Hip Hop

Fishing Blues (CD)

On their seventh studio album, Fishing Blues, Minneapolis hip hop duo Atmosphere creates a mood that is looser, drunker, and more relaxed than ever before. They capture what it feels like to be an adult stuck in arrested development. Atmosphere's rapper, Slug, is resigned to the fact he is now an adult with kids and he relishes in it. The beats are goofy and rely on instruments that feel more at place on an indie rock album. Masterfully put together by producer Ant, guitars twang like Ennio Morricone's spaghetti western soundtracks, moog synths skip around on ska rhythms, and the drums are real drums, not drum machine samples. All distinctly weird choices considering the current state of hip hop. "Ringo" is steeped in adolescent restlessness as he makes a whole song about his own immaturity. He cracks jokes about getting too drunk, dealing with a beer belly, and getting too crazy to the point of self-destruction. And to drive the joke home, he repeats "Everyone loves seeing a falling star." As self-deprecating as music gets! "No Biggie," which feels like a lost P-Funk jam from the '80s with piercing synths and shredding guitar, is the yin to "Ringo's" yang. While "Ringo" relishes in immaturity, the criticism of his own navel-gazing behavior and the people who bring him down are as clear as day. If you feel like you are out of step with hip hop today, Fishing Blues might be the remedy.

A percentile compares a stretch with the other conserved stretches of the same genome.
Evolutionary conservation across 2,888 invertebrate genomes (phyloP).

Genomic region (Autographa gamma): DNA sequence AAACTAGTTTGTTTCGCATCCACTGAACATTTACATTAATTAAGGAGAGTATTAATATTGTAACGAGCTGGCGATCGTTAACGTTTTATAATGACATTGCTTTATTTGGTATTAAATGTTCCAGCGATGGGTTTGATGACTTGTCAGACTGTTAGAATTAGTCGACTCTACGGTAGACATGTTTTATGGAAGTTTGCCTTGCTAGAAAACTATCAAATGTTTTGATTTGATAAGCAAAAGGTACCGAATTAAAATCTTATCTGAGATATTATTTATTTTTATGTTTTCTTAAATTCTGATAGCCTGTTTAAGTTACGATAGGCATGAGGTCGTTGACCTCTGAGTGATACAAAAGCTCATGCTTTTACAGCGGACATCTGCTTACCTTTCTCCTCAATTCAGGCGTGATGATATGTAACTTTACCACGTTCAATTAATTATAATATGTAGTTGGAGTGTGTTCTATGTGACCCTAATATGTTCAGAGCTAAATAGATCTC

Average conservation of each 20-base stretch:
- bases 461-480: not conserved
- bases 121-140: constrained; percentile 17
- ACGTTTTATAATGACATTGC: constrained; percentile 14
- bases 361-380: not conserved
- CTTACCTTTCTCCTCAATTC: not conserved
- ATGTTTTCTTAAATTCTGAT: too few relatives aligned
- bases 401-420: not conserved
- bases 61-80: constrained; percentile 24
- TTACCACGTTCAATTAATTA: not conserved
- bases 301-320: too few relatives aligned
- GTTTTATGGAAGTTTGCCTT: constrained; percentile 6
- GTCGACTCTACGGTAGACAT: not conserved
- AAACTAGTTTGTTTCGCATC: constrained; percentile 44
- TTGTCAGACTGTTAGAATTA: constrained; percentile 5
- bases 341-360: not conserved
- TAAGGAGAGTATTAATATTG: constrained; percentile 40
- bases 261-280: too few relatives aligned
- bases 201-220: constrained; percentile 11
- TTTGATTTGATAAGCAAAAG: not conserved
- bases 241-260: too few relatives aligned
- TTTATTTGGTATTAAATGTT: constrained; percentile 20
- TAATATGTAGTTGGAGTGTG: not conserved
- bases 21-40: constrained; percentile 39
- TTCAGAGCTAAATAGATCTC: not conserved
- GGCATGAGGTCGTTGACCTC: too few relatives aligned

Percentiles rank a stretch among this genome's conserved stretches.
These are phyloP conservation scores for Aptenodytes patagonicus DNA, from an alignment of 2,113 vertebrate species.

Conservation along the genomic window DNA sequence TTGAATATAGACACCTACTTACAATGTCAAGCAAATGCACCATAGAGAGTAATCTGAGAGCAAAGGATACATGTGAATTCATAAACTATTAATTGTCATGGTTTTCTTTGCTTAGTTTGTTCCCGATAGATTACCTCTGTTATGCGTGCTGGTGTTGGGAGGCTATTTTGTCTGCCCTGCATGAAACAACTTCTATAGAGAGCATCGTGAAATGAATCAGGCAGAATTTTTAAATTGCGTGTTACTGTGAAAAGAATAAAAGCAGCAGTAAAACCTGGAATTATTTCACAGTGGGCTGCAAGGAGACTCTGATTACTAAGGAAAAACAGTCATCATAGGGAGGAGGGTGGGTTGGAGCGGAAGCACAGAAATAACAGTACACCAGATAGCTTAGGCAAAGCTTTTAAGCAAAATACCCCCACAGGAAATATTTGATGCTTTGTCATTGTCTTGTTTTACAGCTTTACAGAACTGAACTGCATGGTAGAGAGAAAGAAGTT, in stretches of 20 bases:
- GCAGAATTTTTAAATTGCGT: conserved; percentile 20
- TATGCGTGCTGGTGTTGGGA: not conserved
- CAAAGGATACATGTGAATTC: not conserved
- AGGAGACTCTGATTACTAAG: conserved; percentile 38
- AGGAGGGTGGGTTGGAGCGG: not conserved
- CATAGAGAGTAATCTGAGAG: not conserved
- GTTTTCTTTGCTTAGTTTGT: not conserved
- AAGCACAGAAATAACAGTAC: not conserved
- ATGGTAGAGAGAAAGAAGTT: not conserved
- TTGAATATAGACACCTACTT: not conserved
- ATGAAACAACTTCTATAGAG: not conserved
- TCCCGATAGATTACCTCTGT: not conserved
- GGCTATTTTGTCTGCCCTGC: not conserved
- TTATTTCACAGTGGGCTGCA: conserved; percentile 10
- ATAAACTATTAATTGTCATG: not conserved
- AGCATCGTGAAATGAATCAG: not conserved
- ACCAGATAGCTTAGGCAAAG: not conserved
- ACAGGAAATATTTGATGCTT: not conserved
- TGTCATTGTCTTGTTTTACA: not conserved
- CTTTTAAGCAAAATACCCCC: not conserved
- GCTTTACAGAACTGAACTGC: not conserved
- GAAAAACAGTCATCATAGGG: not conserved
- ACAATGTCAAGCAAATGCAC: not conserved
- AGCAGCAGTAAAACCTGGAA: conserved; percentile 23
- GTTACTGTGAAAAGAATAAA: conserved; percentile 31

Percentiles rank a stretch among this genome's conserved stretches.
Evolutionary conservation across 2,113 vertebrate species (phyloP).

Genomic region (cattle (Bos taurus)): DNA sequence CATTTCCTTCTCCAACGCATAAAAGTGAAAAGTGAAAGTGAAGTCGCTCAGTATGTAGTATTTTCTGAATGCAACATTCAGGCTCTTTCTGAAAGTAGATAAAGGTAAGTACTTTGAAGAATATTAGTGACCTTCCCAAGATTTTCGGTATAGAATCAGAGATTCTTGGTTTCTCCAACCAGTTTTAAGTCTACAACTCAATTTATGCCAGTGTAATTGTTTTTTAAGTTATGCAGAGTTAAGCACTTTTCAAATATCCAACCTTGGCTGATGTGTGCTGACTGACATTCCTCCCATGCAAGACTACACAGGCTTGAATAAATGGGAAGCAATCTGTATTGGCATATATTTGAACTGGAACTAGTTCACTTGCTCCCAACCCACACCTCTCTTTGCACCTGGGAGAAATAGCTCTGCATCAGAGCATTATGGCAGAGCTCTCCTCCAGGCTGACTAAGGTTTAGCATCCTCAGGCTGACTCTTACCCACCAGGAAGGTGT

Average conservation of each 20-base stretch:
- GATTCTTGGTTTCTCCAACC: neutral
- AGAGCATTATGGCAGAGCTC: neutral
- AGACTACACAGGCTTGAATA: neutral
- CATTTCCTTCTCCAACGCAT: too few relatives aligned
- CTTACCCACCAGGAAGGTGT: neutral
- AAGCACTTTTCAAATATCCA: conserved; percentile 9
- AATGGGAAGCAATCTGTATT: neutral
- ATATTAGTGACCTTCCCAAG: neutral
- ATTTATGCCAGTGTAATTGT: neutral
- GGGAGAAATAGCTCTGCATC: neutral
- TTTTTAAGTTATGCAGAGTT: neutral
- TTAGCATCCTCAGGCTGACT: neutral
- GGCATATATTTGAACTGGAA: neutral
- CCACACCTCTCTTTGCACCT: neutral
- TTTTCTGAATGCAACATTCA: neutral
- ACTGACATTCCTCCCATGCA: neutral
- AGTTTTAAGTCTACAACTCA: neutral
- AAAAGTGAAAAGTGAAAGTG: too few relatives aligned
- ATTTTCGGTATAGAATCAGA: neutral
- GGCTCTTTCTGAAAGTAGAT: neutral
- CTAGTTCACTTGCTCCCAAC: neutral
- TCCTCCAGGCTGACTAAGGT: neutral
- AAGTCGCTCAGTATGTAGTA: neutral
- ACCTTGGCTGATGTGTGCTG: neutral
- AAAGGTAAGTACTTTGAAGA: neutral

Read more
The Mountain Will Fall (CD)

On The Mountain Will Fall, DJ Shadow’s first album in five years, the groundbreaking hip-hop/electronica producer proves he’s still one of the most forward-thinking artists in the game. The atmospheric, instrumental title track opens the album with dreamy, futuristic vibes before launching into the funk-inflected “Nobody Speak,” which features Run the Jewels. German ambient/modern classical composer and producer Nils Frahm makes an appearance on “Bergschrund,” where spaced out washes of sound meet hyperactive textures and beats. The LP finds Shadow pushing the limits even further on his own original compositions, but of course half the fun is guest appearances from the previously mentioned artists, as well as avant grade electro dude Bleep Bloop, bass-heavy experimentalist G. Jones, and bright young UK jazz trumpeter Matthew Halsall.

Read more